Probably a sony…
maybe the successor the the v-1000 series. Panasonic also has something in that range. And canon has the LX/LS series. Avoid JVC for high end use. The bottom line for image quality is three chips for processing colors. Chips should be 2/3" for “broadcast quality” although that description has been dumbed down a lot with reality TV and “digital” video, another term with little meaning from a quality standpoint. Some cameras with three 1/2" chips are ok.

You can find a lot of cameras at B&H Photo/Video in NYC. Google them, but shop around as they are not the cheapest game in town.

Fer wat ah’ film…

– Last Updated: Feb-12-09 12:25 PM EST –

in HD (ah's not a pro)- ah' use de 1/3" 3-CCD JVC GY-HD100 which has now been replaced wit de GY-HD110. A step up be de GY-HD200 an' next de 250. De stock 16x Fujinon lens isn't de best in de world but more than sufficient. Iffin' yer got de wampum go fer de 13X lens - nice piece o' glass but pricey.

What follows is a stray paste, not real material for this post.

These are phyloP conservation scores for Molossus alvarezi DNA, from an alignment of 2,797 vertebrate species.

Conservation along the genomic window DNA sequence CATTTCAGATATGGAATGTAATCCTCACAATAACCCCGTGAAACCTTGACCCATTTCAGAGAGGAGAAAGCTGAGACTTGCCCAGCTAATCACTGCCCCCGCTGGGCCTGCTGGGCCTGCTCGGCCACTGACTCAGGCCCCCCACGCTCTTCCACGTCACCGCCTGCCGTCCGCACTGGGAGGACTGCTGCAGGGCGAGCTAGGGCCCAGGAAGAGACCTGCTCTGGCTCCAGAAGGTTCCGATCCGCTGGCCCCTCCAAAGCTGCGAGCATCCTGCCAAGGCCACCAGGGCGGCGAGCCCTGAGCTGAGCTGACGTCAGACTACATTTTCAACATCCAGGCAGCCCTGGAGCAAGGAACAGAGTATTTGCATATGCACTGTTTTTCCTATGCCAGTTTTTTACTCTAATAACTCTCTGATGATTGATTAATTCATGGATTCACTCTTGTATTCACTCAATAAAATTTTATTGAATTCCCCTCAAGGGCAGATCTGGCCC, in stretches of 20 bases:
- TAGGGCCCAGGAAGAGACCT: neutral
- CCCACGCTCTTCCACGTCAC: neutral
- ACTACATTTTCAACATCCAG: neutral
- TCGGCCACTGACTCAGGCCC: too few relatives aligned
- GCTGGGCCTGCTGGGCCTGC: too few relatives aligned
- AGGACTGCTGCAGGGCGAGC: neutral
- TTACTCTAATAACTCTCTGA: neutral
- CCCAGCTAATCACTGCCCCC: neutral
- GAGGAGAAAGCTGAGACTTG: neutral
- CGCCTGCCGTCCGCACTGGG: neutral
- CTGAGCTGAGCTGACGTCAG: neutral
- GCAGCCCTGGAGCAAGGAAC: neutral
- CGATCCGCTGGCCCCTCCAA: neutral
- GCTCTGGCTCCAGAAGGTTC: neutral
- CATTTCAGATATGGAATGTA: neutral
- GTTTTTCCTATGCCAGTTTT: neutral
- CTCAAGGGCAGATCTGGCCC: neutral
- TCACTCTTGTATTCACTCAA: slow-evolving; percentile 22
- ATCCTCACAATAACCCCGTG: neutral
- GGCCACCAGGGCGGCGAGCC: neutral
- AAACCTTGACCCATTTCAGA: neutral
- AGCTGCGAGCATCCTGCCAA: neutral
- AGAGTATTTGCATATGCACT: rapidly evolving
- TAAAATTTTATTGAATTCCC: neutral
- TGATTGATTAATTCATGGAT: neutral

Comin' out in de next month or so be JVC's smaller 1/4" GY-HM100 ($4000) an' de larger 1/3" GY-HM700 (about $7800)wit an interchangeable Canon lens. Both are now solid state (no more tape - using inexpensive SDHC cards) 1080P cameras.

Sony has de new EX-1 an' EX-3 1/2" cameras which wat ah' hear are very, very good.

Now keep dis in yer noggin', pilgrim.... after de cameras, dis gizmo, dat gizmo, tripods, accessories, 'puter upgrade, editin' software, etc. ye will spend more on dis here stuff than buyin' a new car. Iffin' yer go real high end broadcast yer kin bump dat up ta de price o' a house. Jus' a woyd o' warnin' ta ye, dats all.

Now bein' more down ta eoyt... de SANYO Xacti E2 is purdy good. Ah' gots de older E1 which is ok fer wat it is - a low end point an' shoot waterproof. Yer not gon'na git any live output feed ta a monitor.


3 chips is key, no matter what size
FE’s right, you can ratchet up the costs pretty quick, even in the hobby zone. FE, you may not be a pro, but you sound like you know your stuff.